I will send you my email addresses in a few minutes..

Mr. Jones,
I have always been afraid of "saying what I did not mean" in a foreign language. Thank you for your comments, I hope I continue saying the right words... But I would appreciate being corrected.

And lastly, I hope I am not hurting anyone's IP by this necessary reverse-engineering component of our small project. I see it like this: my company purchased these terminal/keyboard sets 20 years ago and decided to use the terminal part with barcode readers on the shop floor, and the keyboards as simple Quality-Control input devices. We are not re-producing or re-selling anything containing someone else's IP. Perhaps an HP legal department official comment on the legality or otherwise of such thinking.

Again, if you have come this far reading, thank you vey much for your time. For me, it's been great talking to and listening to much more knowledgeable colleagues.

Semih BATTAL
Stan Sieler
Respected Contributor

Re: Hardware dinosaurs - help needed badly for 700/32 terminal keyboard interface

Glad you solved it!

If you want to assign any points, I'm sure
Rick and I would both appreciate it :)

I'll let my friend (Tony) who gave me the
info know you had some success.

BTW, I feel that the separate sale of the keyboards (and they *were* separately priced and sold) implies usability, which in turn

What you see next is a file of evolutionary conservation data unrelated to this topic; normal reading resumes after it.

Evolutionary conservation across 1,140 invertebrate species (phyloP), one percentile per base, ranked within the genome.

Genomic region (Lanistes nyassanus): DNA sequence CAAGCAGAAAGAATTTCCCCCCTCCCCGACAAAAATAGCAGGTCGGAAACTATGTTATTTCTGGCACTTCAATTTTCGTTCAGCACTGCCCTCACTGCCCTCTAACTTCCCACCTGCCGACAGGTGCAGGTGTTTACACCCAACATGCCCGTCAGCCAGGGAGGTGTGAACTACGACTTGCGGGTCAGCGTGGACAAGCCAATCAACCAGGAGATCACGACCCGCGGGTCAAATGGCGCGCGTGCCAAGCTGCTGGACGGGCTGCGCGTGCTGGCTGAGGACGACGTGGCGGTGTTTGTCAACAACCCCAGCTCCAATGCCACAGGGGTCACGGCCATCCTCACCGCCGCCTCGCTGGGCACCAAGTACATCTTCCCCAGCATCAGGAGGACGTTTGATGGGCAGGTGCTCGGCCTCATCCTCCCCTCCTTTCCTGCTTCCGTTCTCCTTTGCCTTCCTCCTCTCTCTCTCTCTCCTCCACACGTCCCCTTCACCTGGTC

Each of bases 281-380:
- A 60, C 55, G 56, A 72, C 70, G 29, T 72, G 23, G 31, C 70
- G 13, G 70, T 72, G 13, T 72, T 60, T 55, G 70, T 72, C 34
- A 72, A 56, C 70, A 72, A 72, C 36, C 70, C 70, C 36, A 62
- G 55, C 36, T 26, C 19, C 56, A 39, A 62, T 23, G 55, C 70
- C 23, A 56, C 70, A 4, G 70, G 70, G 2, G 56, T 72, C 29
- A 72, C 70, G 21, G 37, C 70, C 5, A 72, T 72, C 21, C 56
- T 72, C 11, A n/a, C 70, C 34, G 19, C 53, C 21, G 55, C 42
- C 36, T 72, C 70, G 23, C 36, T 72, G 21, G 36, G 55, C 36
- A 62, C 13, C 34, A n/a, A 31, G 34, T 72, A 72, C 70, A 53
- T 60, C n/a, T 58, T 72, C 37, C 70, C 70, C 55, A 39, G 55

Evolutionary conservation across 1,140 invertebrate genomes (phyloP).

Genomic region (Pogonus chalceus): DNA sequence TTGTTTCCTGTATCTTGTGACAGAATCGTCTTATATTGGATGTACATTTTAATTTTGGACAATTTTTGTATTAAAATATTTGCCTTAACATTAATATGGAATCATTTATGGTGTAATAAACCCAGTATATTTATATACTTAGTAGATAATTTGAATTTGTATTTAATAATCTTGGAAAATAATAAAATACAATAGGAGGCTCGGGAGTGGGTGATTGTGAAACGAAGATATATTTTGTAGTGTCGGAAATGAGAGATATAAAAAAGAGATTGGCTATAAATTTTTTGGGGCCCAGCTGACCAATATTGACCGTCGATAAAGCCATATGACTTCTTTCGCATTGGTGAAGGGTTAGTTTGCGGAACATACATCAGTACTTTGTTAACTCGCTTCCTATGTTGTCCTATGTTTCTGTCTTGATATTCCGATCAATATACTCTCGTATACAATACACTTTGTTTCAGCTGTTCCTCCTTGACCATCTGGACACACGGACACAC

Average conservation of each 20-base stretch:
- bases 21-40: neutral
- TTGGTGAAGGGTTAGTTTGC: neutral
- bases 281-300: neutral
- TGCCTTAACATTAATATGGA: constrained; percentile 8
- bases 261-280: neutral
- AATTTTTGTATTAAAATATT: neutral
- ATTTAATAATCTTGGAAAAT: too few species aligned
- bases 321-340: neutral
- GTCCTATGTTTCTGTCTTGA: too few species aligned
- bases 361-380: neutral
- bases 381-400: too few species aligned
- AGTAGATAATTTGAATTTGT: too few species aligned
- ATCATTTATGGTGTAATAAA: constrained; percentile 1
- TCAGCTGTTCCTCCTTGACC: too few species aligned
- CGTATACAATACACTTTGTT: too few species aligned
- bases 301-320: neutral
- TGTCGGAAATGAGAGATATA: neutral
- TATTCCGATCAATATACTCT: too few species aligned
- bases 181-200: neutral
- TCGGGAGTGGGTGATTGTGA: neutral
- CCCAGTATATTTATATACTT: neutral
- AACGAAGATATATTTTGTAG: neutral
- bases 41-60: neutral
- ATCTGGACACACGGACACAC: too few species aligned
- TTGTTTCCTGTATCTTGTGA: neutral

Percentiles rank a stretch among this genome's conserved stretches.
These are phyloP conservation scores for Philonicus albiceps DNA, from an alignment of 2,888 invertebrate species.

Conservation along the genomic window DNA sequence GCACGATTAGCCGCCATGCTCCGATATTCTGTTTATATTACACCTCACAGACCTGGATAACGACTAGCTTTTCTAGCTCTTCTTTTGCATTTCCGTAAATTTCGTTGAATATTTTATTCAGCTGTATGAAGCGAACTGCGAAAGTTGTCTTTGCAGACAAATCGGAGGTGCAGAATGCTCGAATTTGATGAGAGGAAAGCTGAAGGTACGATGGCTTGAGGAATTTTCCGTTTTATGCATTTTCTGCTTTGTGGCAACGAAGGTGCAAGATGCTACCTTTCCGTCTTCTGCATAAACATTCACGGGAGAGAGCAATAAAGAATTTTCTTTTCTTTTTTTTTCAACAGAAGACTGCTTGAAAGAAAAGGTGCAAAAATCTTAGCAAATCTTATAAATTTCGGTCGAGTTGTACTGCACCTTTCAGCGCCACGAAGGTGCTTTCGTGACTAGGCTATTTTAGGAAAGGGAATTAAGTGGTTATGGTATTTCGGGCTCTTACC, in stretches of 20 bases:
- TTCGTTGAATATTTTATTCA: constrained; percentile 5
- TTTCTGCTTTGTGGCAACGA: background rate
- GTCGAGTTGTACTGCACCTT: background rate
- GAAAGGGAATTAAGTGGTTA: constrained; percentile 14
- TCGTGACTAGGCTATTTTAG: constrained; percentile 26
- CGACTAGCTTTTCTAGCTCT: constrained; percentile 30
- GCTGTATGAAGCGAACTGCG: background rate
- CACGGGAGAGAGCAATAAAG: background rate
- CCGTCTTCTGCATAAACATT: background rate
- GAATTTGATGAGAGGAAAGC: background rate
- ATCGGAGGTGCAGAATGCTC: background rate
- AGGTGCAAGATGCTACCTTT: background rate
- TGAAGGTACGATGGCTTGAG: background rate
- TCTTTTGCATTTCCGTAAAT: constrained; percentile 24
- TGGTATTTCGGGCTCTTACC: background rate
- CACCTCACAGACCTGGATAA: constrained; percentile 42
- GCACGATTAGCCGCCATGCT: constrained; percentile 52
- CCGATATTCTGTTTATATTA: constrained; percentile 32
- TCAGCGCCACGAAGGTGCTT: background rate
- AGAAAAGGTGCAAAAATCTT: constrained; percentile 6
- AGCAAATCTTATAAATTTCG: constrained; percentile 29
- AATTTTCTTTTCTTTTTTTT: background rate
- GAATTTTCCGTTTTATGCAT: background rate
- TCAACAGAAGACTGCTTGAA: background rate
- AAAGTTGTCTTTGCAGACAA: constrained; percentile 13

means you can reverse engineer them if
you need to. Of course, I'm not a lawyer :)

(I don't know if any programmer can become
a lawyer and retain their sanity :)

rick jones
Honored Contributor

Re: Hardware dinosaurs - help needed badly for 700/32 terminal keyboard interface

I too am not a lawyer, and will often err on the side of excessive caution in areas that might cause them to become involved, for apart from my dentist saying "You need a root canal" the only other words that can send a chill through my soul is "You are requested to provide a deposition" :)
there is no rest for the wicked yet the virtuous have no pillows
SemihBATTAL
Advisor

Re: Hardware dinosaurs - help needed badly for 700/32 terminal keyboard interface

Problem solved - Thanks again.
SemihBATTAL
Advisor

Re: Hardware dinosaurs - help needed badly for 700/32 terminal keyboard interface

I hope I assigned the points fairly...